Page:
Get A Better Rate By Investing In What’s On Your Plate

Don’t you wish you could save big bucks each month without devising an elaborate plan?  While creating a budget with your financial advisor is a smart idea, I have a strategy that can not only get you amazing results with little planning, but also support your wellness goals:  Prepare home-cooked meals and shop for healthy snacks.

I’ve put this idea to the test several times over the years as a short-term experiment and witnessed impressive results.  But COVID-19 inspired me to think more seriously about how much I could actually save over an extended period of time by not eating out.

How often have you been ordering takeout and purchasing not-so-healthy snacks over the last few months?  Perhaps you haven’t paid close attention to your credit card statement, but I have been laser-focused on mine.  

I use a credit card when I eat out and shop for groceries because I like to accumulate those wonderful reward points and calculate my food expenses.  I compared my November 2019 through February 2020 statements with my March and April 2020 statements and was astonished! I had saved an average of $600 a month between March and April by not ordering carryout and not grabbing quick comfort foods at the local grocer.  

I love to cook and prepare most of my meals from scratch.  But I really overindulged between November and February.  At the time, I justified my extravagant behavior by telling myself I was super busy preparing for my January empowerment program launch and that I deserved to treat myself.  I was obviously off my usual health track. No wonder the loose spaces in my sweat pants were beginning to expand.

Restaurant costs can add up quickly.  I have dietary restrictions and choose establishments that offer organic, gluten-free and vegan choices.  These places tend to be a little more expensive.  One slice of butternut squash pie topped with a mound of whipped coconut cream sets me back nine bucks.  And there’s an upcharge for gluten-free pizza with vegan cheese. A breakfast or dinner at one of my favorite diners could run $15-20.  And running to Whole Foods to purchase prepared snacks and goodies was costly.  This wallet-whittling cycle resulted in a whopping $150 in one week. Just think what the cost would be for larger households.  And if you’re treating others to lunch, which I love to do, you’ll see a substantial increase in your spending.  When you’re using the credit card, you don’t realize what’s going on until you analyze your statement.

Now I’m not saying you should never eat out.  I like to support my favorite restaurants, as many of you do.  But if you want to save on food and invest in your health, think about preparing your own meals most of the time and decide to order out once a week.  You’ll still delight over the extra cash in your stash.

Test this for yourself.  Check your bank and credit card statements for food expenses.  Here’s the bottom line:  If you purchase your own groceries and prepare your own food versus eating out or taking out, you’ll save a bundle. And a gratifying extra benefit is you’ll be supporting a healthier lifestyle—less salt, less sugar, less fat, less processed food—and a more radiant you!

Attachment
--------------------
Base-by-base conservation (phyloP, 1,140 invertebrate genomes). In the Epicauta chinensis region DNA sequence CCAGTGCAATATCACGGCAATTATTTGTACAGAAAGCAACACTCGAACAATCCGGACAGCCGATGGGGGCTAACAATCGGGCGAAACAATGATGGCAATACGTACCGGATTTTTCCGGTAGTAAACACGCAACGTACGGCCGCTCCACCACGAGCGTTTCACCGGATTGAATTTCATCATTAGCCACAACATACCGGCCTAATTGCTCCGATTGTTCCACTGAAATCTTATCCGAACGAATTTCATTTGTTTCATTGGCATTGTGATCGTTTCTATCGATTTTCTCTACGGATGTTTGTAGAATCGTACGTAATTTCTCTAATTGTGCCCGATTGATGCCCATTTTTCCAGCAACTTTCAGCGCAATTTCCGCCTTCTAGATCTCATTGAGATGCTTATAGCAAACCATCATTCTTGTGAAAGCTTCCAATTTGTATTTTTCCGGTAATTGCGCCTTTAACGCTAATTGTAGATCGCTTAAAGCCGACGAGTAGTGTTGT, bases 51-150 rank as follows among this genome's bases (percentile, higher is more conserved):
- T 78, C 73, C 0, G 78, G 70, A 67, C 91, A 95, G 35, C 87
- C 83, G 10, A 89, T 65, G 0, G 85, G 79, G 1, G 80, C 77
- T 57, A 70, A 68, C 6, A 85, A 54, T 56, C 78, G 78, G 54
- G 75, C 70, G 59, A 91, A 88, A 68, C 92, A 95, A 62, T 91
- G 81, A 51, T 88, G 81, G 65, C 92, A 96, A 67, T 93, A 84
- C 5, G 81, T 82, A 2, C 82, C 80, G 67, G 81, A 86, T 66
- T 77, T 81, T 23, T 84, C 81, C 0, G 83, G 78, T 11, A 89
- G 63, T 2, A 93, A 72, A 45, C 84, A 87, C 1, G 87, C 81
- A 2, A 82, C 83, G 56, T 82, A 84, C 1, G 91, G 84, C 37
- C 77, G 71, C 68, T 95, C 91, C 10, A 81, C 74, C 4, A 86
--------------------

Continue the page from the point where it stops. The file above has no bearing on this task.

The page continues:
Be mindful of what you’re putting in your grocery cart.  Replace the costly cases of soda for fresh lemon and basil, and make a quick, fragrant hydrating infusion.  Release the multiple family-size bags of chips and dip with veggie sticks instead.  Save on whole cakes, pies and other sugary treats by making your own scrumptious desserts for a fraction of the cost. You’ll be rolling in dough.  

Subscribe to my mailing list to get the latest nutritious recipes.  You don’t need an elaborate plan.  Cook at home often and select wholesome products.  Your new savings strategy is a lifestyle investment that allows you to get ahead with more bread.  

Consider This                                                                                                                   What will you do with the money you save?  Let’s say you’re saving $250 a week on food.  That’s $1,000 a month or $12,000 a year.  Whoa!  You can invest in your business, earn an advanced certificate, travel, donate to your favorite philanthropic organizations, pay off credit cards, contribute to your grandchild’s college fund, and more.  You’ve just earned a better rate by investing in what’s on your plate.

Four Steps to Nourish, Transform and Flourish
• Set a loving intention to prepare wholesome meals at home, most of the time.
• Begin by filling your grocery cart with healthy selections and eating out less often.
• How will reducing the number of carryouts and preparing your food at home help you to save money and improve your health?
• Close your eyes and visualize how this lifestyle change can prepare you for your amazing second half.

Need help investing in your plate?

It can be challenging to maintain momentum on your own.  My Sprout Your New Life™ course will give you the tools and the strong spiritual foundation to make lasting change in your life.  Click here for more.

In love, peace and health--
Your feminine glow guide,

T. Kari Mitchell, M.Ed.
Motivational Speaker
Certified Holistic Health Coach

When your spirit is nourished, your inner light produces an outer glow reflecting your beauty and truth.